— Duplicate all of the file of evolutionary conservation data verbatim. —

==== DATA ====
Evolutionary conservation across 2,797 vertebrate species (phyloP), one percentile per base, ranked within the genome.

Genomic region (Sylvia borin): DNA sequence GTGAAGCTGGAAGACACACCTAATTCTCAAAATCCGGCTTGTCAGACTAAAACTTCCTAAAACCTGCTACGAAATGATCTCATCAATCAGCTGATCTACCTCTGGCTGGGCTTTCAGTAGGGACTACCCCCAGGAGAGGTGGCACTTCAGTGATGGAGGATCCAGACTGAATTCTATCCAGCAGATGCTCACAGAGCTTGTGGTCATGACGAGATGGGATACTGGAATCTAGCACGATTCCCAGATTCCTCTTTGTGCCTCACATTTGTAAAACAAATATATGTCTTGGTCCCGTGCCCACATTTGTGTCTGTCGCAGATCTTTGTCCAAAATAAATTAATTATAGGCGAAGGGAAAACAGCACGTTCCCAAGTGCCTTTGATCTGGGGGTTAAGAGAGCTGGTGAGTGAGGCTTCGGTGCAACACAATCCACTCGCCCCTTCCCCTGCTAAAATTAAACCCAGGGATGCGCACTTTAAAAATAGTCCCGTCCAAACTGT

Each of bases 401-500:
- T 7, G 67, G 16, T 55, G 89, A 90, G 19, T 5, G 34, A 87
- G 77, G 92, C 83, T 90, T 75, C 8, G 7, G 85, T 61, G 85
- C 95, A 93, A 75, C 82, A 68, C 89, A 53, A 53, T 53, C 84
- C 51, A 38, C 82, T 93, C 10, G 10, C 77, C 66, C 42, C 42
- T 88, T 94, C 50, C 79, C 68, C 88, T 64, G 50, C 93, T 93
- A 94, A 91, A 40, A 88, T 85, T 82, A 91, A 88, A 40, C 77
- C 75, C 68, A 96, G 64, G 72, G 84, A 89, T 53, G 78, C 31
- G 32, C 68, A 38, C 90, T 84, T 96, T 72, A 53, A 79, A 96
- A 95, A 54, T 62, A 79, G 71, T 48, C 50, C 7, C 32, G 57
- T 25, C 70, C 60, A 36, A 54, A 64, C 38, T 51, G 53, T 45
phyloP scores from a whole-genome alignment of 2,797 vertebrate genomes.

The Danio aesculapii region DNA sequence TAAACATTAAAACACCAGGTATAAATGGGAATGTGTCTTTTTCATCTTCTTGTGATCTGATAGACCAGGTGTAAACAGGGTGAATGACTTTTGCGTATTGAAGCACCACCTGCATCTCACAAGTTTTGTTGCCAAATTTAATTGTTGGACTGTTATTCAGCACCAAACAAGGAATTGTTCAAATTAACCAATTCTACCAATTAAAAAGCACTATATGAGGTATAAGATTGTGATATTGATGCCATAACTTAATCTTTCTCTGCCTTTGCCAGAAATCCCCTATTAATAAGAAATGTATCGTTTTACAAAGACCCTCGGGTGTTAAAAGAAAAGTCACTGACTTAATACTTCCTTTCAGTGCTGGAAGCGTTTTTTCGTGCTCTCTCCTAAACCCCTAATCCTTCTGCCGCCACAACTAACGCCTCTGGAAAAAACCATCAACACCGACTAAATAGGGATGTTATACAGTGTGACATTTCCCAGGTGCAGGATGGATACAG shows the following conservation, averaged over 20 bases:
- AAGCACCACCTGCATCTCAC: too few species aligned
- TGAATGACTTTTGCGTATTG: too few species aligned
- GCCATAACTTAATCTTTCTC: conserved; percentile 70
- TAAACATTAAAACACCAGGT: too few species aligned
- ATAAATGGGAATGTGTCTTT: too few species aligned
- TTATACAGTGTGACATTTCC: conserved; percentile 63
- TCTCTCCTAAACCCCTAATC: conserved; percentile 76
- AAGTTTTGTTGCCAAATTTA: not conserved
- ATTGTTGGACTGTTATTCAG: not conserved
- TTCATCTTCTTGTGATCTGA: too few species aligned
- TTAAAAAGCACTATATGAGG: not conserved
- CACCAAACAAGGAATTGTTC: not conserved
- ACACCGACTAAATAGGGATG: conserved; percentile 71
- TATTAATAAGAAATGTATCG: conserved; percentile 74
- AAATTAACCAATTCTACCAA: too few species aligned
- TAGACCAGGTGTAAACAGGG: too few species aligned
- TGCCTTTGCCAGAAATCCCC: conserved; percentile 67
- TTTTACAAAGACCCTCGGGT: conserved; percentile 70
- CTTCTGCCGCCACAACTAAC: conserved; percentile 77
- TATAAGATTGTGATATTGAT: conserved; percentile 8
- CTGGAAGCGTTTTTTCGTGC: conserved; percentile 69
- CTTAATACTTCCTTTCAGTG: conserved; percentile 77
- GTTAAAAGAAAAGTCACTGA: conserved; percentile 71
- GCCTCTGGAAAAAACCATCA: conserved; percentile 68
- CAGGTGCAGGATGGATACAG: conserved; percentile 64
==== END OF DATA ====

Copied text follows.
Evolutionary conservation across 2,797 vertebrate species (phyloP), one percentile per base, ranked within the genome.

Genomic region (Sylvia borin): DNA sequence GTGAAGCTGGAAGACACACCTAATTCTCAAAATCCGGCTTGTCAGACTAAAACTTCCTAAAACCTGCTACGAAATGATCTCATCAATCAGCTGATCTACCTCTGGCTGGGCTTTCAGTAGGGACTACCCCCAGGAGAGGTGGCACTTCAGTGATGGAGGATCCAGACTGAATTCTATCCAGCAGATGCTCACAGAGCTTGTGGTCATGACGAGATGGGATACTGGAATCTAGCACGATTCCCAGATTCCTCTTTGTGCCTCACATTTGTAAAACAAATATATGTCTTGGTCCCGTGCCCACATTTGTGTCTGTCGCAGATCTTTGTCCAAAATAAATTAATTATAGGCGAAGGGAAAACAGCACGTTCCCAAGTGCCTTTGATCTGGGGGTTAAGAGAGCTGGTGAGTGAGGCTTCGGTGCAACACAATCCACTCGCCCCTTCCCCTGCTAAAATTAAACCCAGGGATGCGCACTTTAAAAATAGTCCCGTCCAAACTGT

Each of bases 401-500:
- T 7, G 67, G 16, T 55, G 89, A 90, G 19, T 5, G 34, A 87
- G 77, G 92, C 83, T 90, T 75, C 8, G 7, G 85, T 61, G 85
- C 95, A 93, A 75, C 82, A 68, C 89, A 53, A 53, T 53, C 84
- C 51, A 38, C 82, T 93, C 10, G 10, C 77, C 66, C 42, C 42
- T 88, T 94, C 50, C 79, C 68, C 88, T 64, G 50, C 93, T 93
- A 94, A 91, A 40, A 88, T 85, T 82, A 91, A 88, A 40, C 77
- C 75, C 68, A 96, G 64, G 72, G 84, A 89, T 53, G 78, C 31
- G 32, C 68, A 38, C 90, T 84, T 96, T 72, A 53, A 79, A 96
- A 95, A 54, T 62, A 79, G 71, T 48, C 50, C 7, C 32, G 57
- T 25, C 70, C 60, A 36, A 54, A 64, C 38, T 51, G 53, T 45
phyloP scores from a whole-genome alignment of 2,797 vertebrate genomes.

The Danio aesculapii region DNA sequence TAAACATTAAAACACCAGGTATAAATGGGAATGTGTCTTTTTCATCTTCTTGTGATCTGATAGACCAGGTGTAAACAGGGTGAATGACTTTTGCGTATTGAAGCACCACCTGCATCTCACAAGTTTTGTTGCCAAATTTAATTGTTGGACTGTTATTCAGCACCAAACAAGGAATTGTTCAAATTAACCAATTCTACCAATTAAAAAGCACTATATGAGGTATAAGATTGTGATATTGATGCCATAACTTAATCTTTCTCTGCCTTTGCCAGAAATCCCCTATTAATAAGAAATGTATCGTTTTACAAAGACCCTCGGGTGTTAAAAGAAAAGTCACTGACTTAATACTTCCTTTCAGTGCTGGAAGCGTTTTTTCGTGCTCTCTCCTAAACCCCTAATCCTTCTGCCGCCACAACTAACGCCTCTGGAAAAAACCATCAACACCGACTAAATAGGGATGTTATACAGTGTGACATTTCCCAGGTGCAGGATGGATACAG shows the following conservation, averaged over 20 bases:
- AAGCACCACCTGCATCTCAC: too few species aligned
- TGAATGACTTTTGCGTATTG: too few species aligned
- GCCATAACTTAATCTTTCTC: conserved; percentile 70
- TAAACATTAAAACACCAGGT: too few species aligned
- ATAAATGGGAATGTGTCTTT: too few species aligned
- TTATACAGTGTGACATTTCC: conserved; percentile 63
- TCTCTCCTAAACCCCTAATC: conserved; percentile 76
- AAGTTTTGTTGCCAAATTTA: not conserved
- ATTGTTGGACTGTTATTCAG: not conserved
- TTCATCTTCTTGTGATCTGA: too few species aligned
- TTAAAAAGCACTATATGAGG: not conserved
- CACCAAACAAGGAATTGTTC: not conserved
- ACACCGACTAAATAGGGATG: conserved; percentile 71
- TATTAATAAGAAATGTATCG: conserved; percentile 74
- AAATTAACCAATTCTACCAA: too few species aligned
- TAGACCAGGTGTAAACAGGG: too few species aligned
- TGCCTTTGCCAGAAATCCCC: conserved; percentile 67
- TTTTACAAAGACCCTCGGGT: conserved; percentile 70
- CTTCTGCCGCCACAACTAAC: conserved; percentile 77
- TATAAGATTGTGATATTGAT: conserved; percentile 8
- CTGGAAGCGTTTTTTCGTGC: conserved; percentile 69
- CTTAATACTTCCTTTCAGTG: conserved; percentile 77
- GTTAAAAGAAAAGTCACTGA: conserved; percentile 71
- GCCTCTGGAAAAAACCATCA: conserved; percentile 68
- CAGGTGCAGGATGGATACAG: conserved; percentile 64